A pro-Western career diplomat faces an ally of the populist premier in Slovakia's presidential vote

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A poster for former Foreign Minister Ivan Korcok, a pro-Western career diplomat, one of the candidates in the upcoming Slovak presidential election, in Bratislava, Slovakia, Friday, April 5, 2024. A pro-Western career diplomat and a close ally of Slovakias populist Prime Minister Robert Fico are facing each other in a presidential runoff on Saturday to determine who will be the next head of state. (AP Photo/Denes Erdos)

BRATISLAVA – A pro-Western career diplomat and a close ally of Slovakia’s populist Prime Minister Robert Fico are facing each other in a presidential runoff on Saturday to determine who will be the next head of state.

Former Foreign Minister Ivan Korčok is up against Peter Pellegrini, who heads a coalition party in Fico’s government, in the vote for the largely ceremonial post as president of the nation of 5.4 million.

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A victory for Pellegrini, who currently serves as Parliament speaker, would cement Fico’s power by giving him and his allies control of major strategic posts.

It would also deprive Slovakia and the European Union of a key pro-Ukrainian voice. The current president, Zuzana Čaputová, a staunch backer of Slovakia’s neighbor Ukraine in its fight against Russia’s two-year invasion, did not stand for a second term.

A former liberal environmental activist, she has repeatedly come under attack from Fico, who won Sept. 30 parliamentary elections on a pro-Russian and anti-American platform and has accused Čaputová of being a U.S. agent.

The latest public polls predict a tight race. The winner will become the country’s sixth head of state since Slovakia gained independence in 1993 after Czechoslovakia split in two.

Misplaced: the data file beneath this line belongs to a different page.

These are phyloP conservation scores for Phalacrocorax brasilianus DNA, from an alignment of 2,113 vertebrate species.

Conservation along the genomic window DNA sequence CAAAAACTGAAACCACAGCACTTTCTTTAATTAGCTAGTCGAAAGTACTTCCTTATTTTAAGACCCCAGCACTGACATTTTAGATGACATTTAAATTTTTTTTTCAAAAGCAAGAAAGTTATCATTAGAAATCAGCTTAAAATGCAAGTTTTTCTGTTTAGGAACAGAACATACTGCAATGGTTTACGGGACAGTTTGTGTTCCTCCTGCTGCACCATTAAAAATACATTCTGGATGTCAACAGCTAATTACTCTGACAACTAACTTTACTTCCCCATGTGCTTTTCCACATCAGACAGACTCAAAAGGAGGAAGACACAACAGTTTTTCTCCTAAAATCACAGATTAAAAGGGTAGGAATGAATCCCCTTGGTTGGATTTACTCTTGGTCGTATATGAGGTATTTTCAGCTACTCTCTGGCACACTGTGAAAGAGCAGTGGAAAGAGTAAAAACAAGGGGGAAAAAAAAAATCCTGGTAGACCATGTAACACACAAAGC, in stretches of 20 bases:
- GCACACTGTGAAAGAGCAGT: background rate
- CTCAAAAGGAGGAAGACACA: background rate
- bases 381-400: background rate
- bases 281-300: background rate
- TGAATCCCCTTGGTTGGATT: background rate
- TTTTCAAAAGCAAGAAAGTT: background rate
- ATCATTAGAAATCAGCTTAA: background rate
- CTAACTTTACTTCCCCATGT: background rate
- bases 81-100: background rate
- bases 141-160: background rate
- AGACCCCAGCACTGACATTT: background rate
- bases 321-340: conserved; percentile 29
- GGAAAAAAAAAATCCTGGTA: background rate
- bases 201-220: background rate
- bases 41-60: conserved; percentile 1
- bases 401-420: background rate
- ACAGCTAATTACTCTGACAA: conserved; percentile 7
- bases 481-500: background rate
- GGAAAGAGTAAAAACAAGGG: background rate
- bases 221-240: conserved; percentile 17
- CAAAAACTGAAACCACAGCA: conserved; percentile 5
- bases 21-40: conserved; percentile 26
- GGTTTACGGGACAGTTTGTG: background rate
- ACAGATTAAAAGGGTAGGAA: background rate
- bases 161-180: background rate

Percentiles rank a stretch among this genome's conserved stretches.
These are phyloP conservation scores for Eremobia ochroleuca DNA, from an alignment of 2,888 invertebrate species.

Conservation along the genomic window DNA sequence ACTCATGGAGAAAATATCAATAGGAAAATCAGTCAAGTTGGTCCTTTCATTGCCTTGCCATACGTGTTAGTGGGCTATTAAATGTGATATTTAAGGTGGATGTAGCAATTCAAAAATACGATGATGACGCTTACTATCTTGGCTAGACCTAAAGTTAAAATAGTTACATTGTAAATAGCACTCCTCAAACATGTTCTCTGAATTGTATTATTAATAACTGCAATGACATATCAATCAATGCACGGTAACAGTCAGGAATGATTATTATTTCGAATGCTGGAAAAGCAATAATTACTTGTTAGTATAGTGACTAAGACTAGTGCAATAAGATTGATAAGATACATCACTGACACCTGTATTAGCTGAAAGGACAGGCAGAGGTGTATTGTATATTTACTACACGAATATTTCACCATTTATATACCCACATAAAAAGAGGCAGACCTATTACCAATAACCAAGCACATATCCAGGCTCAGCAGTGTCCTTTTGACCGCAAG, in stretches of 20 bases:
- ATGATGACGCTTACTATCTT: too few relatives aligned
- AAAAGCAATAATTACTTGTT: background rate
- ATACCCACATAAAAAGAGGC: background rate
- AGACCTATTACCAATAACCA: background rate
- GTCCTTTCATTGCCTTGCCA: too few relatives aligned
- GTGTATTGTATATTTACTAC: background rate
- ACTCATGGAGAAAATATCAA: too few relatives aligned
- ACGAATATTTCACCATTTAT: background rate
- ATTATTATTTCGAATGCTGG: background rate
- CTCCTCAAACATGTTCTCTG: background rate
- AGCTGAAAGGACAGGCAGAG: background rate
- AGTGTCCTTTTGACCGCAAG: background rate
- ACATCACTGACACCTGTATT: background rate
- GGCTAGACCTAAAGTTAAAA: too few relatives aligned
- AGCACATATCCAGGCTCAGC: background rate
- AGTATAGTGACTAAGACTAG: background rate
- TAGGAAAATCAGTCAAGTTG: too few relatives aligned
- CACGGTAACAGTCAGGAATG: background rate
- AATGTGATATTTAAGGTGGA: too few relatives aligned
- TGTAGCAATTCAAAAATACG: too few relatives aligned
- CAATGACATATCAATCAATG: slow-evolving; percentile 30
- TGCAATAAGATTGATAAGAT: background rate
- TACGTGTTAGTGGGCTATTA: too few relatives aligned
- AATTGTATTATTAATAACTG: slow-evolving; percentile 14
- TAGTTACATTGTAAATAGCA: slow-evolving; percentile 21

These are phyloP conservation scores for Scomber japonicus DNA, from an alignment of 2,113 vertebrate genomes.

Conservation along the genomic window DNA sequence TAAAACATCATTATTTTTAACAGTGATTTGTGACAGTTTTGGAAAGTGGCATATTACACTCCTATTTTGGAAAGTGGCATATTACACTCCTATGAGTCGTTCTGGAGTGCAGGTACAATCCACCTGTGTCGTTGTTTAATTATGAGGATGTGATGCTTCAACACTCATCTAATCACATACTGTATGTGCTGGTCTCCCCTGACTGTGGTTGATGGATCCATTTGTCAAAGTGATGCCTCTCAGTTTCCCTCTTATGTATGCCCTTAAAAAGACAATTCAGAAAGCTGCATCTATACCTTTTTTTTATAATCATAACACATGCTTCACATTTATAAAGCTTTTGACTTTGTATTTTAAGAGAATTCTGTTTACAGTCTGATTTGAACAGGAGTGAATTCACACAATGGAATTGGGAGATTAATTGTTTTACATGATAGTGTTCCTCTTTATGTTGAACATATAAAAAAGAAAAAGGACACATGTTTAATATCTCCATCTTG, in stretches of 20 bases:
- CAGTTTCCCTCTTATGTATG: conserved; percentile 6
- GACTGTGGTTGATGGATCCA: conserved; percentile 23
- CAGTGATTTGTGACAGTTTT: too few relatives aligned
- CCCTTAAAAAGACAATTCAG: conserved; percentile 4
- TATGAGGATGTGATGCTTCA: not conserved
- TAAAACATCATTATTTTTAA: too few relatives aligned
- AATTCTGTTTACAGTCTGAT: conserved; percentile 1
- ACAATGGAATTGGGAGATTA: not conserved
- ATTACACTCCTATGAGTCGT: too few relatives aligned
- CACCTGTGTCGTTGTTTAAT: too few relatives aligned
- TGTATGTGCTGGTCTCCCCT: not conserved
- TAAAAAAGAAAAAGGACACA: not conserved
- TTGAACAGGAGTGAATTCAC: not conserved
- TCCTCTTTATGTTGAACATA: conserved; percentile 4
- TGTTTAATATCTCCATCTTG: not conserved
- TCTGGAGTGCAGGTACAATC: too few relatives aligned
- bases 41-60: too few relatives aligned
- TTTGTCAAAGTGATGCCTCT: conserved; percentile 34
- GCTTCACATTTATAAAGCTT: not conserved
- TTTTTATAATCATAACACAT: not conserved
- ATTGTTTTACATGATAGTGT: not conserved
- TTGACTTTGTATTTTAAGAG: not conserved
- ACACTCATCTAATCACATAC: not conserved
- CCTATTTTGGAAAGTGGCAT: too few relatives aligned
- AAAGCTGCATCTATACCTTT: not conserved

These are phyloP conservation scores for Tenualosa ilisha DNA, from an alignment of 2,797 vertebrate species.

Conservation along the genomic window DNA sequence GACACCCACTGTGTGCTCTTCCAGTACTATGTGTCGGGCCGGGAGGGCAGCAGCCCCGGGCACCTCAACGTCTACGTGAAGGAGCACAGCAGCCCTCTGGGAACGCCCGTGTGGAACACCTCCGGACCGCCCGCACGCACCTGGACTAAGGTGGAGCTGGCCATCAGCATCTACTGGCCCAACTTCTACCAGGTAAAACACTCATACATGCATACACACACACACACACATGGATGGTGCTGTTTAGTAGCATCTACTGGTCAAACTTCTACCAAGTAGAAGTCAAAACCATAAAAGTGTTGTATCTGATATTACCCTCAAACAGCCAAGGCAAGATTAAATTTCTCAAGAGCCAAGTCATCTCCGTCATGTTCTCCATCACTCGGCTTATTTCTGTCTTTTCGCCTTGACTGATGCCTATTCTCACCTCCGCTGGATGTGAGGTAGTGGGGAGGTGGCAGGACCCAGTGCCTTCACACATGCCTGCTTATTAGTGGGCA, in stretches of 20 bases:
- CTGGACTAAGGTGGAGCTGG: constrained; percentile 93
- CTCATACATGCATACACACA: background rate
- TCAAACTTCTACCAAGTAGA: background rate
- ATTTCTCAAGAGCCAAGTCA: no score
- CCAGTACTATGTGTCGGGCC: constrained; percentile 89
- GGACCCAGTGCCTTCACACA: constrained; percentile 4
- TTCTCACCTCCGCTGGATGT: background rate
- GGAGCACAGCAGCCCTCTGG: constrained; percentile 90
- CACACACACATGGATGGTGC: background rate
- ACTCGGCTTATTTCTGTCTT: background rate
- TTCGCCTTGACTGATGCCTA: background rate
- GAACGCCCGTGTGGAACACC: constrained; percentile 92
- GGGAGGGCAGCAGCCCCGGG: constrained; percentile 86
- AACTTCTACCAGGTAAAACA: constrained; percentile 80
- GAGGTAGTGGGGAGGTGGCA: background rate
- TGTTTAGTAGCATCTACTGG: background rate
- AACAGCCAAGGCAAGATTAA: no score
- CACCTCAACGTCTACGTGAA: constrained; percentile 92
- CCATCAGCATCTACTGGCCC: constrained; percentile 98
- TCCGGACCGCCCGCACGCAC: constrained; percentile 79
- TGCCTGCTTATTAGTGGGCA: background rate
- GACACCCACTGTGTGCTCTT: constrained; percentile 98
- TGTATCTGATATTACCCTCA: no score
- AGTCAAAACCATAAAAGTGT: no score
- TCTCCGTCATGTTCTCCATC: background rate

As none of the nine candidates won a majority in the March 23 first round, the two top vote-getters advanced to the runoff. Korčok won the first round with 42.5% of the votes, with Pellegrini trailing on 37%. A former justice minister and judge, Štefan Harabin, who has openly sided with Russia in its war with Ukraine, finished a distant third with 11.7%.


The 60-year-old is not affiliated with any political party but agreed to become the foreign minister in 2020 when he was the ambassador to the United States. During the coronavirus pandemic, Korčok opposed a secret deal to acquire Russia’s Sputnik V coronavirus vaccine orchestrated by Prime Minister Igor Matovič, calling the vaccine a tool in Russia’s hybrid war against the West. Korčok represented the pro-business Freedom and Solidarity party in the post till 2022. Previously, he also served as the ambassador to Germany and was the country’s envoy to NATO and the European Union. He’s married, a father of two who firmly supports Slovakia’s EU and NATO memberships.


Pellegrini, 48, who favors a strong role for the state, heads the left-wing Hlas (Voice) party that finished third in last year's vote. His party joined a ruling coalition with Fico’s leftist Smer (Direction) party and the ultranationalist Slovak National Party. Critics worry Slovakia under Fico will abandon its pro-Western course and follow the direction of Hungary under populist Prime Minister Viktor Orbán. Thousands have repeatedly taken to the streets across Slovakia recently to rally against Fico’s pro-Russian and other policies that they fear undermine the rule of law while voicing their support for Korčok.

Pellegrini, who was Fico’s former deputy in Smer, became prime minister in 2018, after Fico was forced to resign following major anti-government street protests over the killing of journalist Ján Kuciak and his fiancee. Pellegrini had temporarily parted ways with Fico after the scandal-tainted Smer lost the previous election in 2020.


The war in neighboring Ukraine was a core campaign issue. Pellegrini’s candidacy is supported by Fico’s coalition that immediately stopped any military aid to Ukraine, saying the conflict has no military solution. Pellegrini accused Korčok of being a warmonger ready to draw his country into the war by sending troops to Ukraine. Korčok dismissed that.

In Slovakia, the government and parliament, but not the president, can approve Slovak troops' deployment abroad. Pellegrini also suggested that Slovakia would not be able to send its troops to other NATO members if they were attacked, a principle of NATO’s collective defense. He claimed the Slovak military is not armed well enough to do so.


Elected for a five-year term, the president picks the prime minister after parliamentary elections, swears in the new government and appoints Constitutional Court judges. The president can also veto laws, though Parliament can override the veto with a simple majority, and challenge them at the Constitutional Court. The head of state also has the right to pardon convicts.

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